The Morris Senior Citizens Club held a meeting on February 1 and a ‘bittersweet’ decision was made. With only four active members, the group voted to dissolve after a 45 year presence in Morris. Present at the meeting were Pauline Carr, Shirley Mitzel, Ruth Bengston and Agnes Searle who each hold an office on the board. A former member, Carol Kummrow, traveled from her home in Willmar, to attend the meeting. Katia Vantries serves as the treasurer for the group and was also at the meeting to present the final numbers.
Prior to the meeting, there was a feeling of camaraderie as the group discussed the history of the center and the many fun events that took place there. Carr, who was the last Morris Senior Citizen Club president, said that the original group sold a lot of doughnuts to help raise money for the current building. In fact, that old doughnut maker is still present in the kitchen at the Senior Center. The gals refused to share any fun stories from things that took place there, claiming they had to protect the innocent.
The Morris Senior Citizen Center was founded in 1974 as a result of the Older Americans Act of 1965. Their first location was in the Anderson Hatchery building located on Oregon Ave and East 7th Street. Many volunteers held renovate the building which soon housed over 300 members. The large membership drove the group to move to the former City Hall and fire house on Oregon Ave. and East 6th St. The new city hall was built in the old location and the group began raising funds for a new building in the present location.
The fundraising included several bake sales and individuals sales of goodies such as doughnuts and cookies. They applied for and received grant funds to also help with the project. Eventually, the club teamed up with the city of Morris which was looking to build a community building. The new center not only would be used for senior citizen activities but also rented out to the public for private events such as showers, anniversaries, and birthday parties. The City of Morris used one end of the building for council meetings.
Groundbreaking for the new building was held on July 16, 1987 and by April 1988 they were moving in. For several years, the Senior Citizens owned a portion of the building but eventually it was taken over by the city. The senior citizens continued to pay the utilities and rented out space to the Nutrition program which provides meals for area residents aged 62 and up.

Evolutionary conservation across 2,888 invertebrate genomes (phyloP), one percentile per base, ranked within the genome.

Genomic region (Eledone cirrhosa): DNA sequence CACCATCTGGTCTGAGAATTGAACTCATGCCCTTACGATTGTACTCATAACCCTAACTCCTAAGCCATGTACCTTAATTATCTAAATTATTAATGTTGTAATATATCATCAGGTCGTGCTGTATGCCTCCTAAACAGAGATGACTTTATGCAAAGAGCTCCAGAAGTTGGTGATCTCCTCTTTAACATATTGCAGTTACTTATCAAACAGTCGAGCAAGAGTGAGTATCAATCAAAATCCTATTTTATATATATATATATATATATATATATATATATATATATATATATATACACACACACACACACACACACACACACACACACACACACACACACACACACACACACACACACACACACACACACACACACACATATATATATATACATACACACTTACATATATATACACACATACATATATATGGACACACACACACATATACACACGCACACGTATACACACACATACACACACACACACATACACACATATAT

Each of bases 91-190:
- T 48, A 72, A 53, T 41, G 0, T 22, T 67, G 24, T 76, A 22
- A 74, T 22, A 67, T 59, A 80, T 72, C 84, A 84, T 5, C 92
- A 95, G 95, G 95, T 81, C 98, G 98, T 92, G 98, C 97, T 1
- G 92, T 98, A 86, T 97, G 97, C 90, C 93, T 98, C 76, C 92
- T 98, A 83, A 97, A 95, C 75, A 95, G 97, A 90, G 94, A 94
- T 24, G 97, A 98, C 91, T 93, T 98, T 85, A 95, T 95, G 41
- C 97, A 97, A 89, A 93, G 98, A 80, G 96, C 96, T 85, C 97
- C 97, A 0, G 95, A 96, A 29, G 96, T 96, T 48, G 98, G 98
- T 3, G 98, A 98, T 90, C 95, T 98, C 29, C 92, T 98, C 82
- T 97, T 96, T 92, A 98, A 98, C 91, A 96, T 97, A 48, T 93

Through the years there was a lot of activity at the center. Members and guests would stop in daily and visit, play cards, work on puzzles, or just visit with friends. They could enjoy a hot meal at the center or have it delivered to their home. Special events were held for holidays such as New Year’s Eve and Valentine’s Day. Once a month the group hosted a potluck dinner. On Saturday afternoon, a group would come in and play Whist well into the evening.
Every fall the Senior Citizens held their fall bazaar. This meant days of making lefse, cookies and more doughnuts to sell there. One person was designated to make the chicken noodle soup and the 17 or more crocheters were kept busy working their needles and yarn into wonderful creations. It was a big day and helped raise money to support the club for the rest of the year.
The bazaar was no more than done and the club would start focusing on New year’s Eve, another big event. Food was catered for the night and games were planned. Usually this was Bingo with either cash prizes or gifts. Once this night was done, other events such as the Volunteer Appreciation Supper was planned.
There always seemed to be something going on but despite the busy days, the numbers started to dwindle. People became more homebound in their apartment buildings or were able to be socially active through technology. They were spending less time at the center and more time socializing in home environments. Then COVID-19 hit.
The few people who would come to the center stayed home due to health concerns. Memberships dropped and no activities could be held. Puzzles, dominoes, books, and card decks were idle on the shelves. Meals continued to be made but most of the over 100 meals prepared each day were delivered by three volunteer drivers.
At the beginning of 2021, Morris City Manager Blaine Hill stopped in to ask the small group there what plans they had for the club. With so few members, they were running out of volunteers to help plan and work at the events. He told them that if they decided to dissolve, the Morris Transit Office could use a portion of the building.
Pauline, Shirley, Ruth and Agnes decided it was time to dissolve the club and made it official on February 1. Nutrition Services will continue to work out of the kitchen in the building and deliver the requested meals. The community center portion of the building will continue to be available to be rented for special events.
The original purpose of the Senior Citizens Club was to engage in activities for the benefit of older citizens in the community. Once the pandemic is over, these citizens will need to find new ways for those activities. Maybe they will meet for coffee at a local restaurant. Perhaps they can live in a building that has a community room for gatherings. Or they can get on the internet and visit with friends without even leaving their home.
It is wonderful to see what all those doughnuts helped build many years ago. Despite the fact that the club will no longer exist, the building they worked so hard to create, will continue to benefit many people in the area. If those walls could only talk and share the many stories that were told within.
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